I left this painting in England in 2010 after completing my master’s degree. It was part of a show that I put on called “Landscape Resounds.” I left it at a local cafe in Totnes, the Fat Lemon, where it hung until they contacted me last year saying they didn’t have space for it anymore. In that same week, someone at Dartington Hall had contacted me about the painting, and, a dozen or so emails later, with assistance from my former professor Richard Povall, the painting had traveled up the hill to the Dartington Estate. I had donated it to Dartington Hall.
The painting now hangs in this building
This is a surreal experience to coordinate from across the pond as well as a thought provoking one. Paintings need time and space in order to come into their own. They find their place, often on their own accord and in surprising ways.
This was not my favorite painting that I produced during my time in England, but this process has made me reconsider and warm up to it. It now is participating in the long unfolding history of Dartington Hall and the people involved in making that place.
The initial email included the sentence, “There are a group of us here that are working to bring learning back to Dartington and we’re making progress.” I was in the final year of Dartington College of the Arts before it moved to Falmouth University to eventually get swallowed up. The phrase “bring learning back to Dartington” takes on extra resonance for me with the thought of the painting returning to the estate to be hung on a wall for display. It creates a new layer of meaning related to the painting, years after it was ostensibly “completed.”
If the artwork accumulates meaning as it progresses through time, it makes me ask the obvious question—At what point is a painting finished? The secondary question that arises is, how can I craft paintings to best be prepared for these unexpected moments? I imagine paintings as seeds sent off into the future, sometimes finding fertile moments of germination, growth, and meaning.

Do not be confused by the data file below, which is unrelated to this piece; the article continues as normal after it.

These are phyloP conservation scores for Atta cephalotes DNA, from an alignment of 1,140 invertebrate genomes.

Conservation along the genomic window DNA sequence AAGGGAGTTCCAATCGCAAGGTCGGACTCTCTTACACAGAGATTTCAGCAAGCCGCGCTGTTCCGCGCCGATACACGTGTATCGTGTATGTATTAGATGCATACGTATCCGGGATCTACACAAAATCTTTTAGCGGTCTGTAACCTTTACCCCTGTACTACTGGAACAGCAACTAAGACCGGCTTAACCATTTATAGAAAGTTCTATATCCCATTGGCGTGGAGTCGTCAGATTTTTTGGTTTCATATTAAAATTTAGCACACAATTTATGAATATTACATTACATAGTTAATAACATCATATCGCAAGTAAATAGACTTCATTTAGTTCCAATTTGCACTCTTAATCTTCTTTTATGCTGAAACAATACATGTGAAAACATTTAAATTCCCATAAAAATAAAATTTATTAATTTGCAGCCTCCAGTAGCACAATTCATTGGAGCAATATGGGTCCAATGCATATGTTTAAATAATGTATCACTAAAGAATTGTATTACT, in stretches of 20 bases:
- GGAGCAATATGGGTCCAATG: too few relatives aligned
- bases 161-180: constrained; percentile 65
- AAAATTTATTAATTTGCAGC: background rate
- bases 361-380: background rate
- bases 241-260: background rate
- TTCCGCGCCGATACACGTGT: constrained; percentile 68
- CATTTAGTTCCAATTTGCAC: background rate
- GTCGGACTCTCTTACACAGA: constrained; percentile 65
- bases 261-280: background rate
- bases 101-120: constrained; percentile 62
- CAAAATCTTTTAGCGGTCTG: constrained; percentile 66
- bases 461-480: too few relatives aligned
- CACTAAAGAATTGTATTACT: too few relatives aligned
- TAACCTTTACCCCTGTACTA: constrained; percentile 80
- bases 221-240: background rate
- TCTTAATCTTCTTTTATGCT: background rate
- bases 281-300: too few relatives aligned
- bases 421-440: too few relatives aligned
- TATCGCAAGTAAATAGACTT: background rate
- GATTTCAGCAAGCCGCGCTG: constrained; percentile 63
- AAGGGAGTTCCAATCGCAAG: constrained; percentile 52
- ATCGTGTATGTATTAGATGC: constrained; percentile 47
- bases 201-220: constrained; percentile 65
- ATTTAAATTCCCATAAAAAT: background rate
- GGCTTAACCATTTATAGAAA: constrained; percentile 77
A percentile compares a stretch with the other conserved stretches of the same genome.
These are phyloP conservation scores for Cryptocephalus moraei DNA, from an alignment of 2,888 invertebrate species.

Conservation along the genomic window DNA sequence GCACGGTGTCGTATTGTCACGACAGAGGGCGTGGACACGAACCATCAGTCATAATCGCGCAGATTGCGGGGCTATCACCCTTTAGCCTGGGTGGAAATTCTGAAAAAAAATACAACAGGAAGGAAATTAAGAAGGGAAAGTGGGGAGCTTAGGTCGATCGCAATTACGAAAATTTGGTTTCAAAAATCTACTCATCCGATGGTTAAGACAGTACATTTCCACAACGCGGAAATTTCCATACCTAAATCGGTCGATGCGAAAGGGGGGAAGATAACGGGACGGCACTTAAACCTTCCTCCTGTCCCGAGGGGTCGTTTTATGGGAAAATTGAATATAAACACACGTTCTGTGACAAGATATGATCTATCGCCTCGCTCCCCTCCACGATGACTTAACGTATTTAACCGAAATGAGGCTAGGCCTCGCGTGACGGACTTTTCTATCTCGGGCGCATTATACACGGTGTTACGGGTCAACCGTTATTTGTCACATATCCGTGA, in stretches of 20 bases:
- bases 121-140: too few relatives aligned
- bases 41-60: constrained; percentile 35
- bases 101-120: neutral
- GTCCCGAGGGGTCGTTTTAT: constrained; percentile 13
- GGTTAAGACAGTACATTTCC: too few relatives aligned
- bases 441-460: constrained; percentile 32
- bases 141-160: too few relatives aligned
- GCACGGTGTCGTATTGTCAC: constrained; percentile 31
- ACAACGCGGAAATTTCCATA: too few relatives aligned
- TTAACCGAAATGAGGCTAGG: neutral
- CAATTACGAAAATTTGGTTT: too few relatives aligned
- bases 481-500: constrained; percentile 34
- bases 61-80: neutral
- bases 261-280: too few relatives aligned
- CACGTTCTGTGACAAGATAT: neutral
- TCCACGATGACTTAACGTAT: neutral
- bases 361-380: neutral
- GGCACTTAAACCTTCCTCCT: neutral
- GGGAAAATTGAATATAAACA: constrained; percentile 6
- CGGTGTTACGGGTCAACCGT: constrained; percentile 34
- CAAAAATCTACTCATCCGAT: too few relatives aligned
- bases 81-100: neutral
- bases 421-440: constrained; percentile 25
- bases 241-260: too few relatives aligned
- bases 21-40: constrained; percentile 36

Paintings as seeds for meaning in an imagined unexpected future context.
There is something to that as an idea. I think it is how a painting practice operates consciously within the context of the social fabric. I’ve seen works of mine blossom in wholly unexpected futures that become integral to the success of the piece. Painting with the past, present, and future in mind.
Speaking of time, I did a time-lapse video of the process of creating the painting. I also made the soundtrack music from ambient noises captured in the studio.
The Barn is located on the Dartington Estate in Devon. While I was there it was surrounded by security fencing, but I stuck my camera through the fence to get my reference photos. At the time, I fixated on ruins, and what they say about our relationship to land. The best information I could find about the barn was that it was likely from the 1800’s, used as a field barn for the Dartington Estate. I’m not sure how long the security fencing was around it, but a recent search reveals it is being actively reimagined as a place for therapeutic horses.
Below are photos of the 4 foot square painting hanging in Dartington Hall. Check it out if you are in the area. The building is gorgeous and dates back to the 14th or 15th century. Pretty cool to have a painting on display there.
I drew this colored pencil portrait of Bernie Sanders during the 2016 primary season. I never expected that, within one year, this would happen.
That’s my brother Ian on the left. He gave Bernie a gicleé print of the drawing and Bernie pulled out his pen and offered to sign another copy that my brother was carrying. Adam took the photograph. Bernie signed right across the chin.